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Mill Valley, California

B612 Foundation

Astronomers plan to launch a space telescope into orbit to find out exactly stands in the way of an asteroid hitting Earth. 

In the beloved French novella “The Little Prince,” the titular young prince’s fictional home planet is a small asteroid that’s called B-612 by people on Earth. The name was borrowed by three astronomers, who founded the B612 Foundation in order to protect the Earth from potential asteroid impacts.

The B612 Foundation was established in 2002 by Dutch astrophysicist Piet Hut, planetary scientist Clark Chapman, and former U.S. Apollo astronaut Rusty Schweickart. Ten years later, it announced its Sentinel Mission, which aims to launch the Sentinel Space Telescope to detect large asteroids in near-Earth orbits.

The telescope would orbit the sun on a path similar to Venus’ orbit. But funding has been slow-going, and despite initial support, NASA terminated its Space Act Agreement with B612 in 2015. The foundation has continued forward, raising private donations for the project.

An asteroid colliding with the Earth seems like the stuff of Hollywood, but it’s not unprecedented. In 1908 an asteroid destroyed about 80 million trees surrounding the Siberian Podkamennaya Tunguska River. More recently (in Russia again) in 2013 a meteor exploded over Chelyabinsk, damaging 7,200 buildings and injuring more than 1,000 people.

B612 aims to actively prevent similar—or worse—catastrophic events. Sending a deep-sea oil driller to blow up any potential threats just in the nick of time seemed a bit less pragmatic than preemptively employing a space telescope to seek out any asteroids on a collision course.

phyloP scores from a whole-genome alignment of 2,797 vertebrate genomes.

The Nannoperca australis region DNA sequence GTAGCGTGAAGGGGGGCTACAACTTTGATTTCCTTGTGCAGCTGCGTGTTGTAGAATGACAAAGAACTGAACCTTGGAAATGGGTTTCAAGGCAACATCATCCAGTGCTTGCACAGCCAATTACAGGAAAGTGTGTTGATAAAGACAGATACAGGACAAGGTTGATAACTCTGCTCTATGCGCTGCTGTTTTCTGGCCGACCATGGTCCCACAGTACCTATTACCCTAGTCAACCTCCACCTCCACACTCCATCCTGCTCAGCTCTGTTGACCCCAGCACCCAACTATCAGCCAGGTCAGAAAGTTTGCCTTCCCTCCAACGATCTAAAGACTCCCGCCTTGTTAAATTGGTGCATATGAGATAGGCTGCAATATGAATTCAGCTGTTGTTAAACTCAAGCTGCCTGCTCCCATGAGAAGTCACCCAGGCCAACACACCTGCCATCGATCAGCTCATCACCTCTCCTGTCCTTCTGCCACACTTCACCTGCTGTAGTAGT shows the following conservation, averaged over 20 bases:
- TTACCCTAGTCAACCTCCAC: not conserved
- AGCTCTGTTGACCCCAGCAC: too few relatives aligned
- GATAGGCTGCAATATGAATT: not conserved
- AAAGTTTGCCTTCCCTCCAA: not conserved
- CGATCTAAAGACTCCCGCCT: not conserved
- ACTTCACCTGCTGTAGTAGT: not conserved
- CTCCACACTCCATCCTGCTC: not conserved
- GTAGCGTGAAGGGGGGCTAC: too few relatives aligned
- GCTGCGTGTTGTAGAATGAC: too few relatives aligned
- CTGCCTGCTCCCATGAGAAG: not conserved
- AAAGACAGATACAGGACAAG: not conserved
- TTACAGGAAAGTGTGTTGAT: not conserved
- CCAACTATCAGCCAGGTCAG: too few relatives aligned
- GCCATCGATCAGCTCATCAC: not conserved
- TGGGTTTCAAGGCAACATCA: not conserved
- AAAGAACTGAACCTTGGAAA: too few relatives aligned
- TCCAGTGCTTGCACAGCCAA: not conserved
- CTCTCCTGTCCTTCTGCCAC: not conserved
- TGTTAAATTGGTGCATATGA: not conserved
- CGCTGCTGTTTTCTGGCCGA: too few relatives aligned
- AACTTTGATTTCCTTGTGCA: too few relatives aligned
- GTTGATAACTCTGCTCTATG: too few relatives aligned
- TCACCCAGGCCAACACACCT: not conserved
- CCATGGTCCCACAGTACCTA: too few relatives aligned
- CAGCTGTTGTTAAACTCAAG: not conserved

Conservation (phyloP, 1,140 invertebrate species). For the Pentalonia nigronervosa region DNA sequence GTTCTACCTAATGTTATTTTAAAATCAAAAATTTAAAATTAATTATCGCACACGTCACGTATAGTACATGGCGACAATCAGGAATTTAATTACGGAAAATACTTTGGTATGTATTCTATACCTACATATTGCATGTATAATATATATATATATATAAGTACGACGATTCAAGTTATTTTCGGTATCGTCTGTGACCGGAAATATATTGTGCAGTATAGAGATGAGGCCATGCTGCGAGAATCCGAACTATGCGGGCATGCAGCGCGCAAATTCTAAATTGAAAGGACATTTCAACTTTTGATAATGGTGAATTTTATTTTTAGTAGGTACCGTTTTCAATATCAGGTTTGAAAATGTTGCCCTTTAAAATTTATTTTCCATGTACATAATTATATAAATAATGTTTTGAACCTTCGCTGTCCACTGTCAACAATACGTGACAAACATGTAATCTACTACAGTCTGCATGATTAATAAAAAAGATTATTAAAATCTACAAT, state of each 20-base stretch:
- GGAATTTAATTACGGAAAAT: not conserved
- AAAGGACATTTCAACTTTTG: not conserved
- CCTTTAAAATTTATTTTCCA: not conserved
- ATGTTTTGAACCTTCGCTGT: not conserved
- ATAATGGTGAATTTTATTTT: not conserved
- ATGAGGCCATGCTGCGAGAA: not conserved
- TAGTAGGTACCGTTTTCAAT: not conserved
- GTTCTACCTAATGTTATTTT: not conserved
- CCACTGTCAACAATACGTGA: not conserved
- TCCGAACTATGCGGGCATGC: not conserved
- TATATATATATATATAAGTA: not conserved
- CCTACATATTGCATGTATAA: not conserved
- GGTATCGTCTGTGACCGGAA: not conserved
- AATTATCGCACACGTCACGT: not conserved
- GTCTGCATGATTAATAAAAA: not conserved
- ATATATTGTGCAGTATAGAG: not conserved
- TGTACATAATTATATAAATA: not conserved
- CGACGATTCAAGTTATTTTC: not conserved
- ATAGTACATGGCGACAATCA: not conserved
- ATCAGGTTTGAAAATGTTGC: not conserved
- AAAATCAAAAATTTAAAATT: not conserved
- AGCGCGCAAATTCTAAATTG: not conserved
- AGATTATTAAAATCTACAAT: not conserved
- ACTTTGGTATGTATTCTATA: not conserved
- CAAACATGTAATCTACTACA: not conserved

The B612 foundation isn’t the only astronomical reference to the little prince’s asteroid home. In 1993, Japanese amateur astronomers Kin Endate and Kazuro Watanabe discovered a meteor that orbits the sun, about one full rotation every three and a half years. The meteor was given the name “46610 Bésixdouze” in honor of the little prince’s home. (B612 is 46610 written in hexadecimal notation, and Bésixdouze phonetically sounds like B612 in French.)

Know Before You Go

Visiting B612 isn’t an option at the moment, as it exists as a virtual organization. But they have close ties with the University of Washington, whose scientists are working on the Large Synoptic Survey Telescope, which will feature the world’s largest camera, capable of producing photos the size of 40 full moons.